Glucocorticoids are potent steroid hormones that regulate immunity and metabolism by activating the transcription factor (TF) activity of glucocorticoid receptor (GR). Previous models have proposed that DNA binding motifs and sites of chromatin accessibility predetermine GR binding and activity. However, there are vast excesses of both features relative to the number of GR binding sites. Thus, these features alone are unlikely to account for the specificity of GR binding and activity. To identify genomic and epigenetic contributions to GR binding specificity and the downstream changes resultant from GR binding, we performed hundreds of genome-wide measurements of TF binding, epigenetic state, and gene expression across a 12-h time course of glucocorticoid exposure. We found that glucocorticoid treatment induces GR to bind to nearly all pre-established enhancers within minutes. However, GR binds to only a small fraction of the set of accessible sites that lack enhancer marks. Once GR is bound to enhancers, a combination of enhancer motif composition and interactions between enhancers then determines the strength and persistence of GR binding, which consequently correlates with dramatic shifts in enhancer activation. Over the course of several hours, highly coordinated changes in TF binding and histone modification occupancy occur specifically within enhancers, and these changes correlate with changes in the expression of nearby genes. Following GR binding, changes in the binding of other TFs precede changes in chromatin accessibility, suggesting that other TFs are also sensitive to genomic features beyond that of accessibility.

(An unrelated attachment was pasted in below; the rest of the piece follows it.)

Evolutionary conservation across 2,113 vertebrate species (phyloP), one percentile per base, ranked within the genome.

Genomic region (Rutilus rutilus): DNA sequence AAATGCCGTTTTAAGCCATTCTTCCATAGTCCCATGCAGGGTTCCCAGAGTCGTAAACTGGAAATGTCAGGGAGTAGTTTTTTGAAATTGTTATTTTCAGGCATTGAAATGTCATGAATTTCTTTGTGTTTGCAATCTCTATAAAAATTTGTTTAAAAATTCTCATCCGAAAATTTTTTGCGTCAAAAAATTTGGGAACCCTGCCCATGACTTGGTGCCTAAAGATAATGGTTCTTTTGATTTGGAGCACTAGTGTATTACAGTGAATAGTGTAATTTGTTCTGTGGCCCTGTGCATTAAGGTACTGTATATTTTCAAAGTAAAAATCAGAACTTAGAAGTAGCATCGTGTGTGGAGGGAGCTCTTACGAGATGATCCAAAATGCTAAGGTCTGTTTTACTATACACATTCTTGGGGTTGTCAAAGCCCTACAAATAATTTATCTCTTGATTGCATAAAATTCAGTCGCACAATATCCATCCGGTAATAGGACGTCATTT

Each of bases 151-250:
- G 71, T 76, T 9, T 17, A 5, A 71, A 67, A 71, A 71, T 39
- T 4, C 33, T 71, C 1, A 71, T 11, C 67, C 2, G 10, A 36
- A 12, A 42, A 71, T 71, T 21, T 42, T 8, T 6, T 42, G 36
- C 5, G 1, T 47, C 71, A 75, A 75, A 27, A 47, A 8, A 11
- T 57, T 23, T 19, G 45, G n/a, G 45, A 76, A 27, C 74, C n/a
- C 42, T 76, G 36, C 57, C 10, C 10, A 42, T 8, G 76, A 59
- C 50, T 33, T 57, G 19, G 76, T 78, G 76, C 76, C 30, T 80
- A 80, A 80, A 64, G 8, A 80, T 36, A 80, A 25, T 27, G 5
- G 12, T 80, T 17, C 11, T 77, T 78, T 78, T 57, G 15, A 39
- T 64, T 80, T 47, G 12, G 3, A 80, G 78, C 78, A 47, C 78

Assuntos
Elementos Facilitadores Genéticos , Código das Histonas , Motivos de Nucleotídeos , Receptores de Glucocorticoides/metabolismo , Ativação Transcricional , Linhagem Celular Tumoral , Epigênese Genética , Humanos , Ligação Proteica , Fatores de Transcrição/metabolismo
8.
Cell Syst ; 7(2): 146-160.e7, 2018 08 22.
Artigo em Inglês | MEDLINE | ID: mdl-30031775

RESUMO

The glucocorticoid receptor (GR) is a hormone-inducible transcription factor involved in metabolic and anti-inflammatory gene expression responses. To investigate what controls interactions between GR binding sites and their target genes, we used in situ Hi-C to generate high-resolution, genome-wide maps of chromatin interactions before and after glucocorticoid treatment. We found that GR binding to the genome typically does not cause new chromatin interactions to target genes but instead acts through chromatin interactions that already exist prior to hormone treatment. Both glucocorticoid-induced and glucocorticoid-repressed genes increased interactions with distal GR binding sites. In addition, while glucocorticoid-induced genes increased interactions with transcriptionally active chromosome compartments, glucocorticoid-repressed genes increased interactions with transcriptionally silent compartments. Lastly, while the architectural DNA-binding proteins CTCF and RAD21 were bound to most chromatin interactions, we found that glucocorticoid-responsive chromatin interactions were depleted for CTCF binding but enriched for RAD21. Together, these findings offer new insights into the mechanisms underlying GC-mediated gene activation and repression.


Assuntos
Cromatina/metabolismo , Regulação da Expressão Gênica , Glucocorticoides/metabolismo , Receptores de Glucocorticoides/metabolismo , Sítios de Ligação , Fator de Ligação a CCCTC/metabolismo , Proteínas de Ciclo Celular , Linhagem Celular , Cromatina/genética , Proteínas de Ligação a DNA , Genoma Humano , Humanos , Proteínas Nucleares/metabolismo , Fosfoproteínas/metabolismo , Ligação Proteica